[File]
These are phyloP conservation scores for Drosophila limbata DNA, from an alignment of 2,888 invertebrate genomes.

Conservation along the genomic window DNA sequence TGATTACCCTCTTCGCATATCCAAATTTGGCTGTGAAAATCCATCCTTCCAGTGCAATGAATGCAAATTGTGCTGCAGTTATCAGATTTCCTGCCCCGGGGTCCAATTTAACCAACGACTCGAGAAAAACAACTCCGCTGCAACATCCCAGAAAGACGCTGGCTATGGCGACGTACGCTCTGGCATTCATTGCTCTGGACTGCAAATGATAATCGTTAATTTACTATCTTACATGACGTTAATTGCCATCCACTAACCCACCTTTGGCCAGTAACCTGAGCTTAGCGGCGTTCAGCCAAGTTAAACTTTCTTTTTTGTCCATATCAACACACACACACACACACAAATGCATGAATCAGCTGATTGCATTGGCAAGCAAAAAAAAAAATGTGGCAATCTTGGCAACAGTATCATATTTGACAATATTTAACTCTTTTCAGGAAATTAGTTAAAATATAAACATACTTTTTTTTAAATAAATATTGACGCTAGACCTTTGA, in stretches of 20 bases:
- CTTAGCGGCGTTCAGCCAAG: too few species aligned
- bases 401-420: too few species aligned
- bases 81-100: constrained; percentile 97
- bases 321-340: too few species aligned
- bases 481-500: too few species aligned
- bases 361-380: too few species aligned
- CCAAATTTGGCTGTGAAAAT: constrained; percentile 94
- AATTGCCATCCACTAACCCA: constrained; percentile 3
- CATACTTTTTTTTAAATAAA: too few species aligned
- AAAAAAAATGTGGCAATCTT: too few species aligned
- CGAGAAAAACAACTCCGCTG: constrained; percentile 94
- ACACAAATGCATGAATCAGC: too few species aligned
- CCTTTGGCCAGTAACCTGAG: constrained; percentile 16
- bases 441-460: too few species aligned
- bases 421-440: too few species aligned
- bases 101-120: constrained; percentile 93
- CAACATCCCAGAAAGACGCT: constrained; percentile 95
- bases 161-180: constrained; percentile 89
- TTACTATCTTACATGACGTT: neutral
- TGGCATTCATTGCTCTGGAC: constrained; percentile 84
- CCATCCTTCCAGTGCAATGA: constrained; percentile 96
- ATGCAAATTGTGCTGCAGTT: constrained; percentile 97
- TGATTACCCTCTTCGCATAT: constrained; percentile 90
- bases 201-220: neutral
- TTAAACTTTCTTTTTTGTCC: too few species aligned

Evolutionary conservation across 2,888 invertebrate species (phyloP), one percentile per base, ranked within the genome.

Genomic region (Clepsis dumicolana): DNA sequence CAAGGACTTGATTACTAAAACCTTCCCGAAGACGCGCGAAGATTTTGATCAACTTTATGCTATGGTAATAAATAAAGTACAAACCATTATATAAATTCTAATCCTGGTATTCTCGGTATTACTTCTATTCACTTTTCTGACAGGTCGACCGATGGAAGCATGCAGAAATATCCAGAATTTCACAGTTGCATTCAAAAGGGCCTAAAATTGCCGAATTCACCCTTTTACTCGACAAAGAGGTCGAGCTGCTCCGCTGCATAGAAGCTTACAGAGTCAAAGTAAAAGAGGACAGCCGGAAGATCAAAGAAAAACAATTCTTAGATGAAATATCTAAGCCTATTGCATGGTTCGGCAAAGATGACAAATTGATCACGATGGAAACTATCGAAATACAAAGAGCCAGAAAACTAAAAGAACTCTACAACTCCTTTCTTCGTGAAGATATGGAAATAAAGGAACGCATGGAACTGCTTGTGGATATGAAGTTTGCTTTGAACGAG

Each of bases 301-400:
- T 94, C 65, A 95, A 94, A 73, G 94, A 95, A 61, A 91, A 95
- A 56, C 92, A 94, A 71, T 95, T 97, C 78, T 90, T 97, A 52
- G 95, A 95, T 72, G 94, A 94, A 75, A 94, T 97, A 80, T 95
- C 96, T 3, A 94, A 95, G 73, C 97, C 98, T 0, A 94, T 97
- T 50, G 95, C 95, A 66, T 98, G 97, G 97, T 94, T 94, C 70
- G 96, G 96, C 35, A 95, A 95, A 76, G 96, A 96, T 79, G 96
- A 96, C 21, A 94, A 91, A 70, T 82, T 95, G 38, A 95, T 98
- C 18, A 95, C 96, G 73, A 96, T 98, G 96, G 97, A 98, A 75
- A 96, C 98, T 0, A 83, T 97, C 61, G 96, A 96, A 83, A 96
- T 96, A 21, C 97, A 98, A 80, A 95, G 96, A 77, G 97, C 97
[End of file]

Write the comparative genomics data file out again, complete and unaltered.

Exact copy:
These are phyloP conservation scores for Drosophila limbata DNA, from an alignment of 2,888 invertebrate genomes.

Conservation along the genomic window DNA sequence TGATTACCCTCTTCGCATATCCAAATTTGGCTGTGAAAATCCATCCTTCCAGTGCAATGAATGCAAATTGTGCTGCAGTTATCAGATTTCCTGCCCCGGGGTCCAATTTAACCAACGACTCGAGAAAAACAACTCCGCTGCAACATCCCAGAAAGACGCTGGCTATGGCGACGTACGCTCTGGCATTCATTGCTCTGGACTGCAAATGATAATCGTTAATTTACTATCTTACATGACGTTAATTGCCATCCACTAACCCACCTTTGGCCAGTAACCTGAGCTTAGCGGCGTTCAGCCAAGTTAAACTTTCTTTTTTGTCCATATCAACACACACACACACACACAAATGCATGAATCAGCTGATTGCATTGGCAAGCAAAAAAAAAAATGTGGCAATCTTGGCAACAGTATCATATTTGACAATATTTAACTCTTTTCAGGAAATTAGTTAAAATATAAACATACTTTTTTTTAAATAAATATTGACGCTAGACCTTTGA, in stretches of 20 bases:
- CTTAGCGGCGTTCAGCCAAG: too few species aligned
- bases 401-420: too few species aligned
- bases 81-100: constrained; percentile 97
- bases 321-340: too few species aligned
- bases 481-500: too few species aligned
- bases 361-380: too few species aligned
- CCAAATTTGGCTGTGAAAAT: constrained; percentile 94
- AATTGCCATCCACTAACCCA: constrained; percentile 3
- CATACTTTTTTTTAAATAAA: too few species aligned
- AAAAAAAATGTGGCAATCTT: too few species aligned
- CGAGAAAAACAACTCCGCTG: constrained; percentile 94
- ACACAAATGCATGAATCAGC: too few species aligned
- CCTTTGGCCAGTAACCTGAG: constrained; percentile 16
- bases 441-460: too few species aligned
- bases 421-440: too few species aligned
- bases 101-120: constrained; percentile 93
- CAACATCCCAGAAAGACGCT: constrained; percentile 95
- bases 161-180: constrained; percentile 89
- TTACTATCTTACATGACGTT: neutral
- TGGCATTCATTGCTCTGGAC: constrained; percentile 84
- CCATCCTTCCAGTGCAATGA: constrained; percentile 96
- ATGCAAATTGTGCTGCAGTT: constrained; percentile 97
- TGATTACCCTCTTCGCATAT: constrained; percentile 90
- bases 201-220: neutral
- TTAAACTTTCTTTTTTGTCC: too few species aligned

Evolutionary conservation across 2,888 invertebrate species (phyloP), one percentile per base, ranked within the genome.

Genomic region (Clepsis dumicolana): DNA sequence CAAGGACTTGATTACTAAAACCTTCCCGAAGACGCGCGAAGATTTTGATCAACTTTATGCTATGGTAATAAATAAAGTACAAACCATTATATAAATTCTAATCCTGGTATTCTCGGTATTACTTCTATTCACTTTTCTGACAGGTCGACCGATGGAAGCATGCAGAAATATCCAGAATTTCACAGTTGCATTCAAAAGGGCCTAAAATTGCCGAATTCACCCTTTTACTCGACAAAGAGGTCGAGCTGCTCCGCTGCATAGAAGCTTACAGAGTCAAAGTAAAAGAGGACAGCCGGAAGATCAAAGAAAAACAATTCTTAGATGAAATATCTAAGCCTATTGCATGGTTCGGCAAAGATGACAAATTGATCACGATGGAAACTATCGAAATACAAAGAGCCAGAAAACTAAAAGAACTCTACAACTCCTTTCTTCGTGAAGATATGGAAATAAAGGAACGCATGGAACTGCTTGTGGATATGAAGTTTGCTTTGAACGAG

Each of bases 301-400:
- T 94, C 65, A 95, A 94, A 73, G 94, A 95, A 61, A 91, A 95
- A 56, C 92, A 94, A 71, T 95, T 97, C 78, T 90, T 97, A 52
- G 95, A 95, T 72, G 94, A 94, A 75, A 94, T 97, A 80, T 95
- C 96, T 3, A 94, A 95, G 73, C 97, C 98, T 0, A 94, T 97
- T 50, G 95, C 95, A 66, T 98, G 97, G 97, T 94, T 94, C 70
- G 96, G 96, C 35, A 95, A 95, A 76, G 96, A 96, T 79, G 96
- A 96, C 21, A 94, A 91, A 70, T 82, T 95, G 38, A 95, T 98
- C 18, A 95, C 96, G 73, A 96, T 98, G 96, G 97, A 98, A 75
- A 96, C 98, T 0, A 83, T 97, C 61, G 96, A 96, A 83, A 96
- T 96, A 21, C 97, A 98, A 80, A 95, G 96, A 77, G 97, C 97